However I want to take another moment away from the Economic successes of these gentlemen. Masataka Taketsuru in my opinion had perhaps the more story worthy journey between him and Torii San. From Scotland to France to America, his journey with Rita Taketsuru (Jessie Roberta Cowan) saw an end in 1961, with her succumbing to a number of ailments. Today there is a road named after her in Yoiichi. Their legacy will forever resound in the stills of Nikka. On that note, lets  delve further into this brand;


YOICHI

Most if not all distilleries, choose to locate themselves near rail tracks or roads or ports. Simply it helps them market and distribute their product.  Yoichi is on its own in this case, closer to Vladivostock than to the Japanese Capital (not completely true, but certainly more accessible through transport routes). But it was Taketsuru’s dream to establish himself near Hokkaido (the Nothernmost Island on which Yoichi is located). Perhaps after years of being denied his way by Torii San and setting up a distillery at Yamazaki, he seeked rebirth to his vision. Without question producing the smokiest whisky out of Japan, Yoichi with its use of heavily peated Scotish barley and coal to fired stills, set itself apart.

YOICHI 10YO – 45%

PRICE masterofmalt.com: Rs 5511/-

NOSE: Sooty, smoky and saline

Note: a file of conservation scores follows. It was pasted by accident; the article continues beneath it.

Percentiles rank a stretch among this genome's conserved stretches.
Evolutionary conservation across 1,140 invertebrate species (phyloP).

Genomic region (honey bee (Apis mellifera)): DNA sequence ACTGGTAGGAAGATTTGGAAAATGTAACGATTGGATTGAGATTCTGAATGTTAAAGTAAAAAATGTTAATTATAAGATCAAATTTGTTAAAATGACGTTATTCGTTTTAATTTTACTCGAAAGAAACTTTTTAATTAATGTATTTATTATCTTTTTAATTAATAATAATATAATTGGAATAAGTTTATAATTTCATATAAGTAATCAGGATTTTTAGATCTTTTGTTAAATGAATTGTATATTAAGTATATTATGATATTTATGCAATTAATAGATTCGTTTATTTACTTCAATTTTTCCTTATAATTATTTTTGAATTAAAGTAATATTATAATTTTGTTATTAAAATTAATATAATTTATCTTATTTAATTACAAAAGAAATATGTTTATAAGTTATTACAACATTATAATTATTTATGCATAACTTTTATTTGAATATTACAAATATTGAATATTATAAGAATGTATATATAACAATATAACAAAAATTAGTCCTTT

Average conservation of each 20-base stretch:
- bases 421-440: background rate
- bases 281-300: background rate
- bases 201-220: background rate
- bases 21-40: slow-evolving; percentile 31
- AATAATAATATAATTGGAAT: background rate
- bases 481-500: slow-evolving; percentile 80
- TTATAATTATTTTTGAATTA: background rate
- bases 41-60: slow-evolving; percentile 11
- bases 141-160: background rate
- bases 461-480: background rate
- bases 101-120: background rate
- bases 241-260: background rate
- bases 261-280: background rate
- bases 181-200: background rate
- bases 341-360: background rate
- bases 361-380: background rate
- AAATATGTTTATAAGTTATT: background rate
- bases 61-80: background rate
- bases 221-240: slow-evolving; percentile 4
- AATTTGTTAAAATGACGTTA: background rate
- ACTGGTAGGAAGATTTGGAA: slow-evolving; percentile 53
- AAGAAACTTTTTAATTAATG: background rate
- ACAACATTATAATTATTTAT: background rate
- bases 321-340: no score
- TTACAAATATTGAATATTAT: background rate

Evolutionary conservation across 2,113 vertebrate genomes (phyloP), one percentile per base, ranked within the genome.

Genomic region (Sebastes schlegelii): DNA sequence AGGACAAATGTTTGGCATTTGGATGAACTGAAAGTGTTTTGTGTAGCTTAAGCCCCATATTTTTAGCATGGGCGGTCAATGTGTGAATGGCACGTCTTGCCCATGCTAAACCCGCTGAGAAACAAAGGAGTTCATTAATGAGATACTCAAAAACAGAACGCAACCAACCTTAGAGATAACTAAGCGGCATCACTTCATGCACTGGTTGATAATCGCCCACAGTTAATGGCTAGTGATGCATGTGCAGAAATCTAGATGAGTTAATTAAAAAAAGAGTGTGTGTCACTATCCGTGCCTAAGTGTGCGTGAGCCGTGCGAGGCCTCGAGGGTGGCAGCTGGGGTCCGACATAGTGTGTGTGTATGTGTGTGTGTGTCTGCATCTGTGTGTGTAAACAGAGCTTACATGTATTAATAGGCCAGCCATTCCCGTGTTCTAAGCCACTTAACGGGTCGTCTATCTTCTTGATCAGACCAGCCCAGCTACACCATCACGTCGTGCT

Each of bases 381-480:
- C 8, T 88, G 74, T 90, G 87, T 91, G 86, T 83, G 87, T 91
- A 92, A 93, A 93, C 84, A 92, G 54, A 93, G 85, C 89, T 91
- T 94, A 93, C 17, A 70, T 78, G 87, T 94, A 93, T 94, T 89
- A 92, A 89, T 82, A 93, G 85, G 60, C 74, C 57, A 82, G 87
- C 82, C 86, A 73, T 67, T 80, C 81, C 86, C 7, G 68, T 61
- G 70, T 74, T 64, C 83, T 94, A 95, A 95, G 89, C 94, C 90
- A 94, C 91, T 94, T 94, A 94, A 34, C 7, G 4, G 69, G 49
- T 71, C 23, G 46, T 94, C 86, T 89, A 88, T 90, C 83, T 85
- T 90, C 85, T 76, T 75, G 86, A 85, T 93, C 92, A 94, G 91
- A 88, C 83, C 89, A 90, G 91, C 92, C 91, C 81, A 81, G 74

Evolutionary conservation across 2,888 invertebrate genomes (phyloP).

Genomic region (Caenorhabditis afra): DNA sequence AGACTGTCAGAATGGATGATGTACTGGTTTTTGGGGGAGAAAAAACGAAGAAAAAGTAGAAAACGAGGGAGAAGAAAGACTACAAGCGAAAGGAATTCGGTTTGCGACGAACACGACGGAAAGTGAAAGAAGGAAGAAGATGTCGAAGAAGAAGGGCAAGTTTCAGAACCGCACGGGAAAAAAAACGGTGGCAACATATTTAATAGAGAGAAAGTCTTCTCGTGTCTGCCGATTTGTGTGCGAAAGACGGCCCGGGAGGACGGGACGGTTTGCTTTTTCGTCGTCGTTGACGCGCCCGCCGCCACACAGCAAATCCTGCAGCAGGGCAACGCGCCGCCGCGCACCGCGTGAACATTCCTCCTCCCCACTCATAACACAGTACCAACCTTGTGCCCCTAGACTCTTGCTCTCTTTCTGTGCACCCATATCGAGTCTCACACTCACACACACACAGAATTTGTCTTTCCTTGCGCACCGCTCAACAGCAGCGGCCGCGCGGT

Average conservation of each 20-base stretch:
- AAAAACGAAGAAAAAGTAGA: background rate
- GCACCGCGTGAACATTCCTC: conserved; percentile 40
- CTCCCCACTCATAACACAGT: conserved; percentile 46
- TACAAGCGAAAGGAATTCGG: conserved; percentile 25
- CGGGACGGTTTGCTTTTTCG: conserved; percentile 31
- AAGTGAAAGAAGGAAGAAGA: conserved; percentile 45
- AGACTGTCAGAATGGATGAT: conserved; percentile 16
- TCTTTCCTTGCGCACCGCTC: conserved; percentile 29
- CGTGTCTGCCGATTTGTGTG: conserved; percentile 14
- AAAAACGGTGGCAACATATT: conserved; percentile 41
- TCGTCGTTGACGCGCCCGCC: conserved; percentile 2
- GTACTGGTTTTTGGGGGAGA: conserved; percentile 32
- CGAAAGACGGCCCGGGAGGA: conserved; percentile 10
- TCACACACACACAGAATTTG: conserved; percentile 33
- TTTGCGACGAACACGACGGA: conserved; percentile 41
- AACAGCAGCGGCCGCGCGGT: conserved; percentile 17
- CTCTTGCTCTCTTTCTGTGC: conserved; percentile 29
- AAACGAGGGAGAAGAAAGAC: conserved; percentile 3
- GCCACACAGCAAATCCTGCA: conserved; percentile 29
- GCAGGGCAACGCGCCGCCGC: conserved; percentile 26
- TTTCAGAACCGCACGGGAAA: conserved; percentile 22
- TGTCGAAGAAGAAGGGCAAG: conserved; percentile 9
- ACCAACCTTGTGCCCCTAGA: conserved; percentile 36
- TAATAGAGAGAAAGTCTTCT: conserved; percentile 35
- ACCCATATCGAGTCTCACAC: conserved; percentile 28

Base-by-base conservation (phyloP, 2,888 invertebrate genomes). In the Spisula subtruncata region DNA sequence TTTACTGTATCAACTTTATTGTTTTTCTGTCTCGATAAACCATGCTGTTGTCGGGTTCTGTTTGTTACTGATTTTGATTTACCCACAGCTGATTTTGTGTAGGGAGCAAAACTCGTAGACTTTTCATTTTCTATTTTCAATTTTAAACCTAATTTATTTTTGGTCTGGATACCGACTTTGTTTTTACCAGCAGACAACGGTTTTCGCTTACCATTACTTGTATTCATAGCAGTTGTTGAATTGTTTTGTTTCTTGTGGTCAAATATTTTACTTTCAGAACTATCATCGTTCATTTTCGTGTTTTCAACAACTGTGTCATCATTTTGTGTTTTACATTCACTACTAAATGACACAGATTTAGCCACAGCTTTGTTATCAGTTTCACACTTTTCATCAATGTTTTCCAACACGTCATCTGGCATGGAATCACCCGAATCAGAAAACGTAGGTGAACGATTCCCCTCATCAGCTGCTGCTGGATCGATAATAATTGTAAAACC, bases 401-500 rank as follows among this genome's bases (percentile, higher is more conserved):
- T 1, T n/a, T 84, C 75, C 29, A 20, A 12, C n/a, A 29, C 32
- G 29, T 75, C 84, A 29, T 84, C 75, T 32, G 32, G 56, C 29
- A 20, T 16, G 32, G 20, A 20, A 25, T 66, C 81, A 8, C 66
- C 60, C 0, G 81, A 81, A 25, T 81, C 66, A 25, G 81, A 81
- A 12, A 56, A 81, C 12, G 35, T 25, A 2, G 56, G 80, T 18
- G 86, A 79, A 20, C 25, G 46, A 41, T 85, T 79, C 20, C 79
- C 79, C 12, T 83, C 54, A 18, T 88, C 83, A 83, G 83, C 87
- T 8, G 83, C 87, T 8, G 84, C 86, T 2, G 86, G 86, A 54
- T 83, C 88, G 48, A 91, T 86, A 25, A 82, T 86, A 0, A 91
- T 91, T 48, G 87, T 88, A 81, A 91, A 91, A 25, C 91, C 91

PALATE: light oak, big smoke and oily

FINISH: Japanese oak like acidity

CONCLUSION: young and smoky


MIYAGIKYO

Rolling hills, hot springs (onsen), Maple trees. This is a land strait out of one of Hayao Miyazaki’s tales, if ever there was one. If Yoichi represented the cold icy seas, Miyagikyo represented the spring. Taketsuru wanted to change things around when he decided to build his second still in the Miyagi Valley. It was a result of over three years travelling to find the perfect site, legend says that after walking onto the banks of the rivers here, he took a palm full of water to drink, and that was that. Now water is important to whisky, aside from being the base to the product, its minerals affects the fermentation process. That being said, this level of interest was almost unheard of. Taketsuru is know to have asked his managers at Longmorn if water was analysed. Perhaps it was this understanding that something so basic was not taken into account that led him here. This sense of innovation also led him to use Coffey Stills from Glasgow (the latest innovation in distilling) along with the regular pot and patent stills to product Miyagikyo’s signature style.

MIYAGIKYO 10YO – 45%ABV

PRICE masterofmalt.com: Rs 5858/-

PALATE: soft and sweet

NOSE: slightly floral and fruity

FINISH: fruity but mellow

CONCLUSION: sweet young




So we come to an end now. Perhaps the largest article i have written. But honestly speaking, keeping it any shorter wouldn’t have done any justice. Just looking at the pictures above you can see how this spirit that you and i take for granted took the love, work and dedication of these men to perfect. But in the end, their journey was a sweet one (and often smoky). Torii San and Taketsuru San did finally achieve what they dreamt of, they brought Whisky to the land of the rising sun.

And in their own way, their legacy shall never set. At least not to us my dear reader…